That part about no children ate at me more than any other. It was echoed in the following months as I sought treatment through many paths and experts. Not that it was guaranteed infertility, but that it could be, and that it would certainly be “irresponsible” to try getting pregnant until 1-2 years had passed because my body needed that time to heal. No woman wants to hear that even if she wasn’t planning on having children. It’s like this essential function has been denied, stolen, taken away.

I’d already lived in that fear of biological failure because of the eating disorder, because of 6 years of amenorrhea and then a violent, monthly, return. Because of what doctors had already told me all this without the addition of Lyme could very well add up to mean.

I’m going to put faith in you that you’re recognizing the significance of this anniversary. As I sit and reread and relive those fears and wonderings, this baby boy, my son, is squirming to a point of adorable discomfort. I know that not every woman’s issues with fertility end this happy. I know (trust me, because of my bff Anxiety) that our story isn’t over and happy may not be where we land.

Even in my dreams of Augustine, he’s often with someone else and I’m desperately trying to get to him. It’s probably my anxious mind’s lingering disbelief working itself out. But just last night I had a different kind of dream,  one where I did get to him. And I saw a wrinkly, red little boy with bright blue eyes and so much dark hair it looked like a wig, whose face broke into a smile the moment I leaned over his crib and said “Hello.”

Even if the timing of that old post and this one is coincidental, I think its helpful for me and for others to reflect on those dark moments in our past and recognize what beautiful light has come bursting through.

Critical Compassion

Can I admit something?

Not for the sake of a response, but because it’s on my heart, and I feel compelled to be transparent?

I’ve been down, depressed, and discouraged these past few weeks.

Not every moment – I’m so grateful for the joyful anticipation of preparing for Auggie to arrive, of sitting still for extended moments just to feel him move around and of reorganizing our home and finances as we make our life ready for him to come.

But there have been several moments where I have broken down and wept. Sometimes it’s over the repeated and varied acts of violence in our world. But the tears have also streamed hot and furious out of frustrated confusion when I watch the world’s responses. I’ve found myself singing songs like “O Come O Come Emmanuel,” choking out the words  through tears, desperate for a dispersal of those “gloomy clouds of night.”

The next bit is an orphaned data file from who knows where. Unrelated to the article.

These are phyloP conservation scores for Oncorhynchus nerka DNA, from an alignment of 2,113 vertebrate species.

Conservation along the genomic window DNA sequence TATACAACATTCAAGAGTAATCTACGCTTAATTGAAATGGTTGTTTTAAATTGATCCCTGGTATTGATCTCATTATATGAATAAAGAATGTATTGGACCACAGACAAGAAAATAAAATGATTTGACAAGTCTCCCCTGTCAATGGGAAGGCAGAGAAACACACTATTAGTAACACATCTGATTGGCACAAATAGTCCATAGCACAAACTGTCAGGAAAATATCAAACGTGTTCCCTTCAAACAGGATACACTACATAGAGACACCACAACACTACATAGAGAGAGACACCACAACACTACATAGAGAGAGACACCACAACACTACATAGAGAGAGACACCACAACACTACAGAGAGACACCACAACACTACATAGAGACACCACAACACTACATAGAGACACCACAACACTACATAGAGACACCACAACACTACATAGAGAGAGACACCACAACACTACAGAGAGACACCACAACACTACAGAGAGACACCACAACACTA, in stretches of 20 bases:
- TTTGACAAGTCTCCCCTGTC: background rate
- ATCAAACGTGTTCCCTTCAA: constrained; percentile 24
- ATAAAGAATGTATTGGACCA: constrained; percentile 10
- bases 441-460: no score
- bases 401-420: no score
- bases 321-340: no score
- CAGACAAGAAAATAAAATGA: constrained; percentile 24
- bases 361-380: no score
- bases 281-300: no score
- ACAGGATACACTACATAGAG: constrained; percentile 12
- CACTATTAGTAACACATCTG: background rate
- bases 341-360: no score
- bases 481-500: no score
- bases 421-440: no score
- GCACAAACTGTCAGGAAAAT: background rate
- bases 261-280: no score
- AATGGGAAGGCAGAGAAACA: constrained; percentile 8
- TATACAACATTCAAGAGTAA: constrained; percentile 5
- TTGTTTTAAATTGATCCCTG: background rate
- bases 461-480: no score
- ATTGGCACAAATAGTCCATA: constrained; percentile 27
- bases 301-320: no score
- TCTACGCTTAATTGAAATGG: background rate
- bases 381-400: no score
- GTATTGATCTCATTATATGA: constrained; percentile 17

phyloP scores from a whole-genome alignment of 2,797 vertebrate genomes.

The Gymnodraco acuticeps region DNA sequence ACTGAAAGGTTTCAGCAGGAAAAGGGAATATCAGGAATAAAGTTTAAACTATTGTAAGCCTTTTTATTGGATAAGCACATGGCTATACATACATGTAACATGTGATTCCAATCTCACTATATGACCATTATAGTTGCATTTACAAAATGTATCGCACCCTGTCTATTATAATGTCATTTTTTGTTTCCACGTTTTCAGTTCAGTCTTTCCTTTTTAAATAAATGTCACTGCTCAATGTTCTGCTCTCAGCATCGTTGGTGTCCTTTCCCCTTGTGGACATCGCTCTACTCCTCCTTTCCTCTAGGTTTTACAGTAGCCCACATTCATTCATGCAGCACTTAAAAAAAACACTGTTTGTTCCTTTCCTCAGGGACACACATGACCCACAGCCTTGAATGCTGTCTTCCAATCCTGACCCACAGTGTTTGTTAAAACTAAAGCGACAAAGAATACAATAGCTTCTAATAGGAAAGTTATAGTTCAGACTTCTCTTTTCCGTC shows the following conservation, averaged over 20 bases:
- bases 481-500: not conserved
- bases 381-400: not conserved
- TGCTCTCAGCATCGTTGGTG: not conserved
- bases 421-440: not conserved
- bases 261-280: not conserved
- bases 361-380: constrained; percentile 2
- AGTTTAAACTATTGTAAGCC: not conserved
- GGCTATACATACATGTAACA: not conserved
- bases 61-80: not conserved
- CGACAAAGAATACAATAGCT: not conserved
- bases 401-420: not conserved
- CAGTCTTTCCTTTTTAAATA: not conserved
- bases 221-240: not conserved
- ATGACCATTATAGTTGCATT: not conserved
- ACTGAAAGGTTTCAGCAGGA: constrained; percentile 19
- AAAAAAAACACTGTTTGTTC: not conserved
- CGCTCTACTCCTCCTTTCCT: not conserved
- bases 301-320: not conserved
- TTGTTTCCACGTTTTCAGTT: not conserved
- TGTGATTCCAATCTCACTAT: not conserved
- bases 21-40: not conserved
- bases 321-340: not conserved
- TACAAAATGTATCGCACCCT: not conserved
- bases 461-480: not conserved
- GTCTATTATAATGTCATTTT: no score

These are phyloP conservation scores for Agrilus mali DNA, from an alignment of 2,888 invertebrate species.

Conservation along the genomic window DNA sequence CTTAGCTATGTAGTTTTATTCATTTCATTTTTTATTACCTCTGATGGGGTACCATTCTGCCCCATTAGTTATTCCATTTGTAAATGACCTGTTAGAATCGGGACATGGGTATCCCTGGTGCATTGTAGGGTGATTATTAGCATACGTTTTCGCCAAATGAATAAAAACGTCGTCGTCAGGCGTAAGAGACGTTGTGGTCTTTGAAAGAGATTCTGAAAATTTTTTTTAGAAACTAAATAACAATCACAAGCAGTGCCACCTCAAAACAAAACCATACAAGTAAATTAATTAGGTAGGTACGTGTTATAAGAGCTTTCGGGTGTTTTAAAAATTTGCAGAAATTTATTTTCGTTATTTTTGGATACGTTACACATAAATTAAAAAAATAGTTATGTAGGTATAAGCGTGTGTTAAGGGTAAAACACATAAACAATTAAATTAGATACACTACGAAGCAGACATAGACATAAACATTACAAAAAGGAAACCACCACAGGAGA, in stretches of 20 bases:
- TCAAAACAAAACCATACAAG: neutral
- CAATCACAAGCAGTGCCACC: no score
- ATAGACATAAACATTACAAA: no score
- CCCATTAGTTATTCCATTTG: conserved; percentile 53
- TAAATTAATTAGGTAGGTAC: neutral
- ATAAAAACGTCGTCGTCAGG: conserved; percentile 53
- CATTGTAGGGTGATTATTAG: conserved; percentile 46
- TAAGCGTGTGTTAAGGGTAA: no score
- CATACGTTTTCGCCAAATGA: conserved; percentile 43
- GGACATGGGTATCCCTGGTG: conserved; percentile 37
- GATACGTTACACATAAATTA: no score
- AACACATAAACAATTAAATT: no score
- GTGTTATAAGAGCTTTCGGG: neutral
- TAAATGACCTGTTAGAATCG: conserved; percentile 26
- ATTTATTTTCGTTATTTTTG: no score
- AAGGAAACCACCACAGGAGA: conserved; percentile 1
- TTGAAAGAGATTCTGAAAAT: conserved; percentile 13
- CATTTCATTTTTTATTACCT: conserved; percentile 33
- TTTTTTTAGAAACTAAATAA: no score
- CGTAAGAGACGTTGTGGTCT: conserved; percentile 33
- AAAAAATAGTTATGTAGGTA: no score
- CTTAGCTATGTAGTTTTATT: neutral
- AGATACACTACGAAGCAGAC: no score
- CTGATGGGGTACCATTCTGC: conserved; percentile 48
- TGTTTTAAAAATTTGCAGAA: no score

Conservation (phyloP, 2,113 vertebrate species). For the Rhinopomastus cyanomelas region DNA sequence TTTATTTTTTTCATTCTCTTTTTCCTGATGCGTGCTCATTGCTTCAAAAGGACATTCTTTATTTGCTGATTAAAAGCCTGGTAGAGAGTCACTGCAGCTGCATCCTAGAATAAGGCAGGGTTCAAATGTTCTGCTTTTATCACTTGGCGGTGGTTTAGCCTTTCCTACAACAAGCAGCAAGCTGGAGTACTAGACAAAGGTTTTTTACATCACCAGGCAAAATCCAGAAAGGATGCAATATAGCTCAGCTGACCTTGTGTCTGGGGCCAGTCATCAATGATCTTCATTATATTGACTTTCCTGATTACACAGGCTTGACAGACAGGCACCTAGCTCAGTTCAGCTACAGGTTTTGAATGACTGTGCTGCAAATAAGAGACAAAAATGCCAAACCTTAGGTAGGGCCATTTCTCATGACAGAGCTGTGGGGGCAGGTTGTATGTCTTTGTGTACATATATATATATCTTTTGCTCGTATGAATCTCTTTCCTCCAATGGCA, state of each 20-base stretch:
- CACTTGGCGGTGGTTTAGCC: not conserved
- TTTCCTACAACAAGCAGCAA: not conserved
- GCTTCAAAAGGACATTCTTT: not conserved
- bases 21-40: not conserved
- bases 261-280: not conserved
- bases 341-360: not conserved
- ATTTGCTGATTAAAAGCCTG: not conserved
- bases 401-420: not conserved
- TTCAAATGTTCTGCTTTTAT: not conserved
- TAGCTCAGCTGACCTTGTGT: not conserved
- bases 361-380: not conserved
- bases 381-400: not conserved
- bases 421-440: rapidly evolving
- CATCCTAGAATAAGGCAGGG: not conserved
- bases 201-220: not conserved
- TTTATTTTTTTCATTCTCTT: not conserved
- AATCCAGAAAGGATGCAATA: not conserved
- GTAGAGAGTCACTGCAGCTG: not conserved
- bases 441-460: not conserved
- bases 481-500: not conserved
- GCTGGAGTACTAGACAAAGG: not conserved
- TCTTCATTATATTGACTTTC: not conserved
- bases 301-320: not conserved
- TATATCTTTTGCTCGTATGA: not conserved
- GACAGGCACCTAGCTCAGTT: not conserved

Now please hear me – 

I am not saying my response is the only correct one and others are wrong. I believe a variety are necessary because it takes many minds and varied strengths to find solutions. Asserting me vs. you or us vs. them is popular but deeply problematic.

But I am saying that through these past few weeks, I’ve been processing and praying and, well, watching you. Yes, you. All of you. I’ve been watching what you say and how you say it. I’ve been asking myself, and often you, why these things are being said. Sometimes I don’t ask, because I’m afraid to know the answer.

Because of what I’ve seen in others’ posts and in my own, I’m contemplating a cessation of posting anything political or controversial, specifically on Facebook. Only there do I see the worst kind of abuses, and I’m tired of being attacked and misunderstood (clearly I’m not cut out to be a politician or lead a movement myself). I have become aware that only those who already agree will respond positively. Minds are rarely changed on Facebook because in order for that to happen, the mind has to be open to the fact that it doesn’t already have the answers. The articles and posts have to be read from a stance of “what can I learn?” and not “what now?”

As a teacher, it’s harder for me than you might think to stay silent. I’m not used to closed, fixed minds so opposed to asking questions and then being interested in the answers. Even before teaching, I used to think that critical thinking was the magical key to understanding and knowledge. That as long as we could break down and process and analyze and postulate, we could find common ground, common themes, and eventually solutions. But this season has taught me that critical thinking is only a part of knowledge. Critical thinking without compassion is a mirror reflecting only existing beliefs, not understanding.

One day while, as mentioned earlier, trying to sing “O Come O Come Emmanuel” in the shower, and feeling very powerless to effect any change, a quiet thought broke through:

“Do you believe that justice is possible?”

And the answer in my heart is still, maddeningly, yes.

But it requires compassion. Listening. Being open to being wrong. It requires making statements and choices out of love, not fear.

Justice requires this reminder:

“If I speak with human eloquence and angelic ecstasy but don’t love, I’m nothing but the creaking of a rusty gate.

 If I speak God’s Word with power, revealing all his mysteries and making everything plain as day, and if I have faith that says to a mountain, “Jump,” and it jumps, but I don’t love, I’m nothing.

 If I give everything I own to the poor and even go to the stake to be burned as a martyr, but I don’t love, I’ve gotten nowhere. So, no matter what I say, what I believe, and what I do, I’m bankrupt without love.” (source)

For all the talk of voting based on moral grounds on either side of the fence, if we are unable to keep from spewing venom at those who disagree, we are the morally bankrupt ones. If we are unable to be mindful even of the venom that mean memes made of candidates (which I’m guilty of posting occasionally, too), we are the morally bankrupt ones. I don’t want to feed into that anymore, even if it means a cessation of positive, open posts. Because I know those posts will breed the wrong kind of response and there’s too much of that for me to handle right now.

We can have all of the answers to America’s problems, we can be the most critical of thinkers, but without compassion to filter decisions – without love – we are nothing.